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lancelotarnold

Eight principles of diagnosis

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Eight principles of diagnosis
The process of determining which actual pattern is on hand is called 辩证 (pinyin: biàn zhèng, usually translated as "pattern diagnosis", "pattern identification" or "pattern discrimination"). Generally, the first and most important step in pattern diagnosis is an evaluation of the present signs and symptoms on the basis of the "Eight Principles" (八纲, pinyin: bā gāng).  These eight principles refer to four pairs of fundamental qualities of a disease: exterior/interior, heat/cold, vacuity/repletion, and yin/yang. Out of these, heat/cold and vacuity/repletion have the biggest clinical importance. The yin/yang quality, on the other side, has the smallest importance and is somewhat seen aside from the other three pairs, since it merely presents a general and vague conclusion regarding what other qualities are found. In detail, the Eight Principles refer to the following:

Yin and yang are universal aspects all things can be classified under, this includes diseases in general as well as the Eight Principles' first three couples. For example, cold is identified to be a yin aspect, while heat is attributed to yang. Since descriptions of patterns in terms of yin and yang lack complexity and clinical practicality, though, patterns are usually not labelled this way anymore. Exceptions are vacuity-cold and repletion-heat patterns, who are sometimes referred to as "yin patterns" and "yang patterns" respectively.
Exterior (表, pinyin: biǎo) refers to a disease manifesting in the superficial layers of the body – skin, hair, flesh, and meridians.  It is characterized by aversion to cold and/or wind, headache, muscle ache, mild fever, a "floating" pulse, and a normal tongue appearance.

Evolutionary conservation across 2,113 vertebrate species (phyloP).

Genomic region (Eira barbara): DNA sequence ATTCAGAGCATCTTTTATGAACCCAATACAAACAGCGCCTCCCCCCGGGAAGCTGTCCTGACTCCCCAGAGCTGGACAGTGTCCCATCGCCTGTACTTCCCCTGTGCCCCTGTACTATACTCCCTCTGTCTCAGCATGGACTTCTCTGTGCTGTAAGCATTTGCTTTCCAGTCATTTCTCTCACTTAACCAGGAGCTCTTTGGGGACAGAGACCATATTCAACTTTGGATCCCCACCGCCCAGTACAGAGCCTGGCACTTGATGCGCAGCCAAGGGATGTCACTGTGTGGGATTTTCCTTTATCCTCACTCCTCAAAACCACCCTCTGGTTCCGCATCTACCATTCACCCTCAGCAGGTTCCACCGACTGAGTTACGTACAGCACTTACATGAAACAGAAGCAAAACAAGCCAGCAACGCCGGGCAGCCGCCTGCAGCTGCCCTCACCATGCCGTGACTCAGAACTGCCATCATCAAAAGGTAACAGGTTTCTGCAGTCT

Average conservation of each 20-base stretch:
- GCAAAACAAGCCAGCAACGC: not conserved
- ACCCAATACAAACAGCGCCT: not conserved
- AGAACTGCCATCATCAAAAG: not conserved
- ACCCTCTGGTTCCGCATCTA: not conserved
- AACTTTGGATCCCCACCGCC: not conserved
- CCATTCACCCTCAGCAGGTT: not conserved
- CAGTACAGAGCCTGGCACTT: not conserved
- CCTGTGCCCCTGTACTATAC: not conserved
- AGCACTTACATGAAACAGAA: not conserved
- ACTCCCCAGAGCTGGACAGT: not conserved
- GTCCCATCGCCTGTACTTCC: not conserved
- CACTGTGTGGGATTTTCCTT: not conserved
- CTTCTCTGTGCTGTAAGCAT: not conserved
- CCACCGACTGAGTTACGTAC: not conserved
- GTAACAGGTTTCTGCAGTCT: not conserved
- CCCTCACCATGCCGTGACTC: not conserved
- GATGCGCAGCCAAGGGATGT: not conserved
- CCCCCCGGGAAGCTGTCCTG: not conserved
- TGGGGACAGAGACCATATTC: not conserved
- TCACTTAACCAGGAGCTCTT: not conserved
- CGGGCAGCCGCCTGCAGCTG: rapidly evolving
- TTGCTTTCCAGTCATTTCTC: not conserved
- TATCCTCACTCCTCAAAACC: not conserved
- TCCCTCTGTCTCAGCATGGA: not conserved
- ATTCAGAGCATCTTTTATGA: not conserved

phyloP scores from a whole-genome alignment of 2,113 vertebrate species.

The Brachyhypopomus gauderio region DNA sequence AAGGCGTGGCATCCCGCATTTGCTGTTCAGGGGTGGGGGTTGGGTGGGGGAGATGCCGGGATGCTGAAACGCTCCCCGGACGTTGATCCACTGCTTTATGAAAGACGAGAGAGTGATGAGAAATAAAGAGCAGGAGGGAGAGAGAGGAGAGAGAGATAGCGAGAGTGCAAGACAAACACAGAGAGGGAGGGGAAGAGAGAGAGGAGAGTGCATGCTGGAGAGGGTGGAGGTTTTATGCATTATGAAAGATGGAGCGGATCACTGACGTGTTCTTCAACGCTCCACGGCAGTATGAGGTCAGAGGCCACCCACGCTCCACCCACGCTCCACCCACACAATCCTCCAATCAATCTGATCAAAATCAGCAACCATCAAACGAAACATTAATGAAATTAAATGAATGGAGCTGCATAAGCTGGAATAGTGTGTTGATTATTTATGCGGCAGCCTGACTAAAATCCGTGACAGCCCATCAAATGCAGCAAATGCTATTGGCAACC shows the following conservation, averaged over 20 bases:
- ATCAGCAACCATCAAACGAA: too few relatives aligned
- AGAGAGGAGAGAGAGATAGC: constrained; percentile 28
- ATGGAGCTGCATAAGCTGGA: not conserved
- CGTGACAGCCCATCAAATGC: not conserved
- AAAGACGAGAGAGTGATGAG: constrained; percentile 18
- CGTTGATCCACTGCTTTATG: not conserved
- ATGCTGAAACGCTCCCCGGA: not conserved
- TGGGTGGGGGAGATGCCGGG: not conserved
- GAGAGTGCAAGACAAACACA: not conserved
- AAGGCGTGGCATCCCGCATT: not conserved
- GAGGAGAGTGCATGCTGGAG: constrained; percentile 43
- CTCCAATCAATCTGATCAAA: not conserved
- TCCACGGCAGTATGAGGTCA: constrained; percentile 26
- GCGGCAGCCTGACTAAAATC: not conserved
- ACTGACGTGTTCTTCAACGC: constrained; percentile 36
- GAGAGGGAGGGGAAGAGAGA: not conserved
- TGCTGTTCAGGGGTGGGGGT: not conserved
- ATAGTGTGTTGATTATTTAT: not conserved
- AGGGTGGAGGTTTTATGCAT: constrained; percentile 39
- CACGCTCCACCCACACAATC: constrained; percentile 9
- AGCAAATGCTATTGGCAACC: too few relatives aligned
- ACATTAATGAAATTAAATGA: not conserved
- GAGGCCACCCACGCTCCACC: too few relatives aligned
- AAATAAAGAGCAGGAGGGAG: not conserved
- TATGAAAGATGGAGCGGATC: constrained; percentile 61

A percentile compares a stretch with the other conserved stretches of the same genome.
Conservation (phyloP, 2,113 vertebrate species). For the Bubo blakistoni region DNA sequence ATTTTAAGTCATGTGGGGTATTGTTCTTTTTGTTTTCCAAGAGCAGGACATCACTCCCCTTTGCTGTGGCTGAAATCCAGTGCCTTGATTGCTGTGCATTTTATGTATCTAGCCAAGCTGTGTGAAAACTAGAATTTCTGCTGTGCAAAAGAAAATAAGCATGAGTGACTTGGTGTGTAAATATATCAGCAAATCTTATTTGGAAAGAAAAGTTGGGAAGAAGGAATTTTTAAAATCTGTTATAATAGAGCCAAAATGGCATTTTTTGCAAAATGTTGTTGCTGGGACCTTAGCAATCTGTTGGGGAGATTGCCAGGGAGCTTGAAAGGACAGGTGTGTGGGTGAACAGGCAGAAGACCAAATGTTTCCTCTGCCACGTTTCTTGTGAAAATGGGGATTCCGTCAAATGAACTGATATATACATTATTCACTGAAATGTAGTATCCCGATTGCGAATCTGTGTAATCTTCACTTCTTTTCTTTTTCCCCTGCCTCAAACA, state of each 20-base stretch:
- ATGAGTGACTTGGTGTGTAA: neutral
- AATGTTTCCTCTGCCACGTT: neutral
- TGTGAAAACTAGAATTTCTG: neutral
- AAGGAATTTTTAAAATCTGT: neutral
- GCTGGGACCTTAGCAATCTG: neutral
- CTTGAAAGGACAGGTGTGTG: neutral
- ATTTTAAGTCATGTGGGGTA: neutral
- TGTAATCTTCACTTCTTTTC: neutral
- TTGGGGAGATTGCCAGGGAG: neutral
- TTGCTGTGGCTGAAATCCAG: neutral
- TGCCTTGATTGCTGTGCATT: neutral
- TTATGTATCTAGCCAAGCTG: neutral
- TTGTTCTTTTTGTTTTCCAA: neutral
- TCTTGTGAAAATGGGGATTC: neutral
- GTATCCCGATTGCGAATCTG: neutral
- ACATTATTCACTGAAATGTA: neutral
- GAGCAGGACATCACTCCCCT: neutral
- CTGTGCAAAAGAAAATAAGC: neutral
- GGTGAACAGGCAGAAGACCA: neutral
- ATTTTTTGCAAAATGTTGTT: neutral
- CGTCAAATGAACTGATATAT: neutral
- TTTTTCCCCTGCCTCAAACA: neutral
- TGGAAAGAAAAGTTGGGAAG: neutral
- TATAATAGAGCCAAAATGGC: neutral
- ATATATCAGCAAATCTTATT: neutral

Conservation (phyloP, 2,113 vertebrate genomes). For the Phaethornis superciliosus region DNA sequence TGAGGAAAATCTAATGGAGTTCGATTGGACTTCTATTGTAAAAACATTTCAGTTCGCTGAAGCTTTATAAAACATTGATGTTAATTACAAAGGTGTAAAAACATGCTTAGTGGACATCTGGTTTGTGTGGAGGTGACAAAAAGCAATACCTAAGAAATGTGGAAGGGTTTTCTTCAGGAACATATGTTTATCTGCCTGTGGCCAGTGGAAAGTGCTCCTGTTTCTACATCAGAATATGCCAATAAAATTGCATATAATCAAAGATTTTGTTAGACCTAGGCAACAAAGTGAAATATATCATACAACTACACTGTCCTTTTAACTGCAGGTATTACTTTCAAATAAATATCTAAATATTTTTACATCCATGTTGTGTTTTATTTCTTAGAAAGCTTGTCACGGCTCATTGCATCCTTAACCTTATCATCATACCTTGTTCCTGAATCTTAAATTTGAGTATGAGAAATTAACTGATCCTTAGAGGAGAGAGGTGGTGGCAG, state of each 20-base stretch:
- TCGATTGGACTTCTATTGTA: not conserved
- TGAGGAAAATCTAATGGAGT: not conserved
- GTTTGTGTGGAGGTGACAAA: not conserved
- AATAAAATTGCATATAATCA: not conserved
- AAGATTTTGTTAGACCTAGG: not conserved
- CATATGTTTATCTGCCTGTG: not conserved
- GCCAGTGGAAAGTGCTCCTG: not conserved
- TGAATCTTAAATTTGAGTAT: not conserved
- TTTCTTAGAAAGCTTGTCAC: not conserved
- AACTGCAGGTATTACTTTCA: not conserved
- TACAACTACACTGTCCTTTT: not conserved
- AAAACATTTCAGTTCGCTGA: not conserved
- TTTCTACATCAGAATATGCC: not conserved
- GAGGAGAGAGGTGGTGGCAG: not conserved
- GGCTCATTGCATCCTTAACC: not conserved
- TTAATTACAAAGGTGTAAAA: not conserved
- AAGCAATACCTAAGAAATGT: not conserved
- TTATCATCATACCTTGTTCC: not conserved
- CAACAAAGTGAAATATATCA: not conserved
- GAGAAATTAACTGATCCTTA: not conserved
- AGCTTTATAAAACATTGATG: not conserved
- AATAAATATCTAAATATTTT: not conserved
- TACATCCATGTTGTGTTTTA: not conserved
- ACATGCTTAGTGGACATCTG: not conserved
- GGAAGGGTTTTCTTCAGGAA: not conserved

Interior (里, pinyin: lǐ) refers to disease manifestation in the zàng-fǔ, or (in a wider sense) to any disease that can not be counted as exterior. There are no generalized characteristic symptoms of interior patterns, since they'll be determined by the affected zàng or fǔ entity.
Cold (寒, pinyin: hán) is generally characterized by aversion to cold, absence of thirst, and a white tongue fur. More detailed characterization depends on whether cold is coupled with vacuity or repletion.
Heat (热, pinyin: rè) is characterized by absence of aversion to cold, a red and painful throat, a dry tongue fur and a rapid and floating pulse, if it falls together with an exterior pattern. In all other cases, symptoms depend on whether heat is coupled with vacuity or repletion.
Deficiency (虚, pinyin: xū), can be further differentiated into deficiency of qi, xuě, yin and yang, with all their respective characteristic symptoms. Yin deficiency can also cause "empty-heat".
Excess (实, pinyin: shí) generally refers to any disease that can't be identified as a deficient pattern, and usually indicates the presence of one of the Six Excesses, or a pattern of stagnation (of qi, xuě, etc.). In a concurrent exterior pattern, excess is characterized by the absence of sweating.

After the fundamental nature of a disease in terms of the Eight Principles is determined, the investigation focuses on more specific aspects. By evaluating the present signs and symptoms against the background of typical disharmony patterns of the various entities, evidence is collected whether or how specific entities are affected.

Considerations of disease causes
Although TCM and its concept of disease do not strongly differentiate between cause and effect, pattern discrimination can include considerations regarding the disease cause; this is called 病因辩证 (pinyin: bìngyīn biàn zhèng, "disease-cause pattern discrimination").

There are three fundamental categories of disease causes (三因, pinyin: sān yīn) recognized:

external causes: these include the Six Excesses and "Pestilential Qi".
internal causes: the "Seven Affects" (七情, pinyin: qì qíng, sometimes also translated as "Seven Emotions") – joy, anger, brooding, sorrow, fear, fright and grief. These are believed to be able to cause damage to the functions of the zàng-fú, especially of the Liver.
non-external-non-internal causes: dietary irregularities (especially: too much raw, cold, spicy, fatty or sweet food; voracious eating; too much alcohol), fatigue, sexual intemperance, trauma, and parasites (虫, pinyin: chóng)

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